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Can exercise help prevent cancer?

Six steps toward a more active lifestyle

Fitting an exercise program into your schedule doesn’t have to involve a large checkbook or even a lot of time. Known as “lifestyle workouts,” the following list was created for even the busiest people:

  1. Take the stairs instead of the elevator. This alternative burns calories and tones muscles. If your destination is several stories away, walk several flights and ride the rest.
  2. Avoid e-mail. At work, walk down the hallway rather than use e-mail to contact a co-worker.
  3. Walk instead of drive. It may not be the speediest mode of transportation, but it’s effective when you want to visit a neighbor down the street, take your child to a nearby park or pick up a couple of items at the corner market.
  4. Walk during lunch. Take a friend for company or listen to a book on tape to make your walk mentally as well as physically productive.
  5. Clean the house. You’ll have to do more than load the dishwasher to get your heart pumping, but a vigorous cleaning that takes two to three hours may be just what the doctor ordered (and you’ll have something to show for it in the end).
  6. Ride your bike. It’s faster than walking, cheaper than driving and it burns calories.

If you need a reason to begin an exercise program, this may be the news to get you up and running.

Regular, moderate physical activity plays a role in preventing or delaying the development of certain cancers, including cancers of the breast, cervix, uterus, vagina, prostate, colon and lungs.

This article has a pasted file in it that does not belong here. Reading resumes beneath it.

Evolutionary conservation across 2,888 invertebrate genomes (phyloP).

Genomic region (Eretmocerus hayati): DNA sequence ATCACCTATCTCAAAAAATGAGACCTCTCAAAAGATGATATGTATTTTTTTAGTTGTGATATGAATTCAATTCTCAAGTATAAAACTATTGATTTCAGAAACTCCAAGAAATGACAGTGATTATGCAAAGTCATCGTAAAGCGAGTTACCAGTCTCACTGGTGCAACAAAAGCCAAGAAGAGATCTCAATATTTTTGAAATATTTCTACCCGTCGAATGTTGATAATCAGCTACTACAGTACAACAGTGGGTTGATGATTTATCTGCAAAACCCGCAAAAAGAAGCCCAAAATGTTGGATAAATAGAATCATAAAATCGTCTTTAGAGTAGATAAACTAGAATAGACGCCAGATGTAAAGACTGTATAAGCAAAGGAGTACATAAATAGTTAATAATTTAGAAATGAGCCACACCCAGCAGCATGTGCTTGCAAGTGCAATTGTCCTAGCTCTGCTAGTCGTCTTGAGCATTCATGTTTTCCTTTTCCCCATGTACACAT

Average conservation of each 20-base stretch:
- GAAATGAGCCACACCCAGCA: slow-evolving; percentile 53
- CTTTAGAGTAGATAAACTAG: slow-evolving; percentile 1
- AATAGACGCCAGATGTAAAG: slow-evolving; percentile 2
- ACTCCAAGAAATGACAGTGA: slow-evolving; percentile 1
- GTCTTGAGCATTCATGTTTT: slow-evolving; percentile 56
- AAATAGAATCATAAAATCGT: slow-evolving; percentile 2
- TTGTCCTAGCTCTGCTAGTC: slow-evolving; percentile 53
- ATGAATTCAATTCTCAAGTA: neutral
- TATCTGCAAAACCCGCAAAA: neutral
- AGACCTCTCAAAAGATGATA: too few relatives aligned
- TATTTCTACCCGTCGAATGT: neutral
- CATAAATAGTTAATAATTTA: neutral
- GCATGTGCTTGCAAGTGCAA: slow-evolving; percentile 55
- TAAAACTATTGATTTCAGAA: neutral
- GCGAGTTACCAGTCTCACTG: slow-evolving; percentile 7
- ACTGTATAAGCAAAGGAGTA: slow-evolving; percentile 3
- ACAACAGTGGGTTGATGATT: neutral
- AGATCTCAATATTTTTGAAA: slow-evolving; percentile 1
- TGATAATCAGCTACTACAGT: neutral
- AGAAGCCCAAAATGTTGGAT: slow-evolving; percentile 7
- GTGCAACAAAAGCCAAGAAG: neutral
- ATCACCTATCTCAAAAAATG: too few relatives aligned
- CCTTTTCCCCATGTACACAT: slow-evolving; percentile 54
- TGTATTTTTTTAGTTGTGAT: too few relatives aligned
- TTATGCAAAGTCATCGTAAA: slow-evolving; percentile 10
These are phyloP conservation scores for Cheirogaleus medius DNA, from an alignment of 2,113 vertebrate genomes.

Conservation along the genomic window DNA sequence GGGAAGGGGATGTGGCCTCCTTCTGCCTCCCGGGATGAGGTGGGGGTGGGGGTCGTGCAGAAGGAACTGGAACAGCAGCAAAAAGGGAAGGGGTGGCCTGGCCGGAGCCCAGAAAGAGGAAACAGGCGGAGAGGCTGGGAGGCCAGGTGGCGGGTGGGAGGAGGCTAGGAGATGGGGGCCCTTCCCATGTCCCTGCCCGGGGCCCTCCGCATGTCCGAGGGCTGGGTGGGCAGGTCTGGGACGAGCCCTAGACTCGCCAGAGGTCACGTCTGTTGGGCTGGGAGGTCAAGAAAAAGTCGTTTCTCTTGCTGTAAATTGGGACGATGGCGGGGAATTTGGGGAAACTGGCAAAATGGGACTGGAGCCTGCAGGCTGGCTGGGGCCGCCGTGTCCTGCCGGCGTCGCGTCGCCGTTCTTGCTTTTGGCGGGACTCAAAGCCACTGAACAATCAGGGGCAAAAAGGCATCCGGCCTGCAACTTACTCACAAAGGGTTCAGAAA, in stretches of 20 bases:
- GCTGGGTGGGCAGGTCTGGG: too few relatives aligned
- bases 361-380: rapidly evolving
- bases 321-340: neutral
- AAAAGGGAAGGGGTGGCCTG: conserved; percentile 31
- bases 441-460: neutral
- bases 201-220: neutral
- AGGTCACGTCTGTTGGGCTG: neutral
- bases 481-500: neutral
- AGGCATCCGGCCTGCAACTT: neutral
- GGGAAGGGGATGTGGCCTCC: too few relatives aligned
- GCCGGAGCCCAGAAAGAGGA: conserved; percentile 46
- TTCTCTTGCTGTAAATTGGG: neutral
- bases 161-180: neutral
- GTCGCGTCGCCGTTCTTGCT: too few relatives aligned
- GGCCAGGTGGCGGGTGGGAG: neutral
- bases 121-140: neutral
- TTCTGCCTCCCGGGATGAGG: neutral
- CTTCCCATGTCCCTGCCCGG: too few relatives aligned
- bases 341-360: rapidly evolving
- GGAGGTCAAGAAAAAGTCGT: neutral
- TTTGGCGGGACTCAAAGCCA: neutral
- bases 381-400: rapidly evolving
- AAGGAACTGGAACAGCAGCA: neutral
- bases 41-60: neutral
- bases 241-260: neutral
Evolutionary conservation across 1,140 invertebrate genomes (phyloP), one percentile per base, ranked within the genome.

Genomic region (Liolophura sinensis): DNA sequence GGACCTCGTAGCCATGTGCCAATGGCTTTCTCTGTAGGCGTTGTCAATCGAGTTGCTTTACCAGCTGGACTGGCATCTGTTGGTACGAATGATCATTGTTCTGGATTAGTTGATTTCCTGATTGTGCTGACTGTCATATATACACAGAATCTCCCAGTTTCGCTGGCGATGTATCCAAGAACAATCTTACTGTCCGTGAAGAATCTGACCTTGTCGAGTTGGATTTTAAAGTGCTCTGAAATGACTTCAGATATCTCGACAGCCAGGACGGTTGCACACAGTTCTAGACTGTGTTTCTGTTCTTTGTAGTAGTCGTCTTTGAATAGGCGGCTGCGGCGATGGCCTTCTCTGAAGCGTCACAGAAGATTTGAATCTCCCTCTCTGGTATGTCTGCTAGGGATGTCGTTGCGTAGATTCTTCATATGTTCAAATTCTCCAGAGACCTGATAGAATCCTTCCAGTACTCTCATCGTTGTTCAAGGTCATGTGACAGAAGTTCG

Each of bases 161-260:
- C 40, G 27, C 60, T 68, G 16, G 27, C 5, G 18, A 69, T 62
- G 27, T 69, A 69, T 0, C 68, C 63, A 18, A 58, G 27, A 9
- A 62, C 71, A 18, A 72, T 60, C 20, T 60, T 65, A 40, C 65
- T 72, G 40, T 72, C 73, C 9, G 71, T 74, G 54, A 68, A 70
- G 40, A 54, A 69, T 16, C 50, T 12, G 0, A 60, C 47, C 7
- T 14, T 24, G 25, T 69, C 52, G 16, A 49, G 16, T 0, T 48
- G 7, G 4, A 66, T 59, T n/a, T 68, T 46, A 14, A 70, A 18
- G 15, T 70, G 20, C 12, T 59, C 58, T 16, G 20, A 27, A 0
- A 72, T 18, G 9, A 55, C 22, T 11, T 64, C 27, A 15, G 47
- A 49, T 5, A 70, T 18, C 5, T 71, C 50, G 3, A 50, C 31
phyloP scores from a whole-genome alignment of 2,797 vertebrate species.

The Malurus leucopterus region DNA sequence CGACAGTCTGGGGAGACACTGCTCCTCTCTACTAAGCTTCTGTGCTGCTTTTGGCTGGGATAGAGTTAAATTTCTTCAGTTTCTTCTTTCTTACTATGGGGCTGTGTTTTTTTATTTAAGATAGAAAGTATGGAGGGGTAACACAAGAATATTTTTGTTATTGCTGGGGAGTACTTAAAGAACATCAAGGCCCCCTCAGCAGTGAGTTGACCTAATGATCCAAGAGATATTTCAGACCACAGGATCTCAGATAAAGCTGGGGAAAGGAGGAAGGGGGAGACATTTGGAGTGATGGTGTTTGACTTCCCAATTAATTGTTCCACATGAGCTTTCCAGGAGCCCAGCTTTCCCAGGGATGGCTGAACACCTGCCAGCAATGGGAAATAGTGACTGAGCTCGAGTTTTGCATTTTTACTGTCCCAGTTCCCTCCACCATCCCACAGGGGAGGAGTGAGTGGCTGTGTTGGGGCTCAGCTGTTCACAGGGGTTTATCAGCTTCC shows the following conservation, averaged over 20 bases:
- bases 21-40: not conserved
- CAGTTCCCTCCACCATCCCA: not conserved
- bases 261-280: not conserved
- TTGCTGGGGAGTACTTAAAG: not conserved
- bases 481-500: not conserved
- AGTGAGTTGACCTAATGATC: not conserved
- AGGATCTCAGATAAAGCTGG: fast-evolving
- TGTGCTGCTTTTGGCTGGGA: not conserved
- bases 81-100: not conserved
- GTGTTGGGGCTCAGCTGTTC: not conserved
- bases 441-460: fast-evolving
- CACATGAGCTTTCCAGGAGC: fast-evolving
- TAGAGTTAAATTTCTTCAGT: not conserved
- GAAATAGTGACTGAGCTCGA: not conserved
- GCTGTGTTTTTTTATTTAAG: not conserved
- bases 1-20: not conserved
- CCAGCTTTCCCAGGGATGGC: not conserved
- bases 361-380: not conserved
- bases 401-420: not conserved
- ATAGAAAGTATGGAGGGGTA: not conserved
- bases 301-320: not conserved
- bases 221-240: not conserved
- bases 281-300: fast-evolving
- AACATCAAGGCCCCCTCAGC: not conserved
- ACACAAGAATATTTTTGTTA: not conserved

The link between exercise and breast-cancer risk, for instance, has received a lot of attention. A 2003 study conducted by researchers at the Fred Hutchinson Cancer Research Center in Seattle found that women who engaged in regular, moderate physical activity were about 20 percent less likely to develop breast cancer than sedentary women.

Leading an active life may help your body fight cancer in several ways. One theory is that physically active people regularly produce higher levels of “natural killer” blood cells (NK-cells). These white blood cells are believed to be one of the immune system’s primary defenses against cancer. NK-cells aside, it’s true that physically fit, active people have stronger immune systems, which also lowers their odds of getting cancer.

Another way that exercise helps fight cancer is by speeding up metabolism. An increased metabolic rate quickly and effectively eliminates toxins through the kidneys, liver, skin and colon. Exercise also causes digestive wastes to flow through the colon more quickly, giving potential cancer-causing agents less time to make contact with sensitive colon tissue.

In women, the hormone estrogen has been linked to breast-tumor production. It triggers cells in the breast to divide. (It has a similar effect on the lining of the uterus, which can lead to uterine cancer.) The more cells divide, the higher the risk that a malignancy will develop. Exercise is thought to reduce a woman’s exposure to estrogen, thus reducing her risk of cancer.

The message is clear: Exercise is a simple way to keep yourself healthy. Not only can it protect you from illnesses such as heart disease, diabetes and osteoporosis, but it can reduce your risk of cancer as well.


© 2014 Dowden Health Media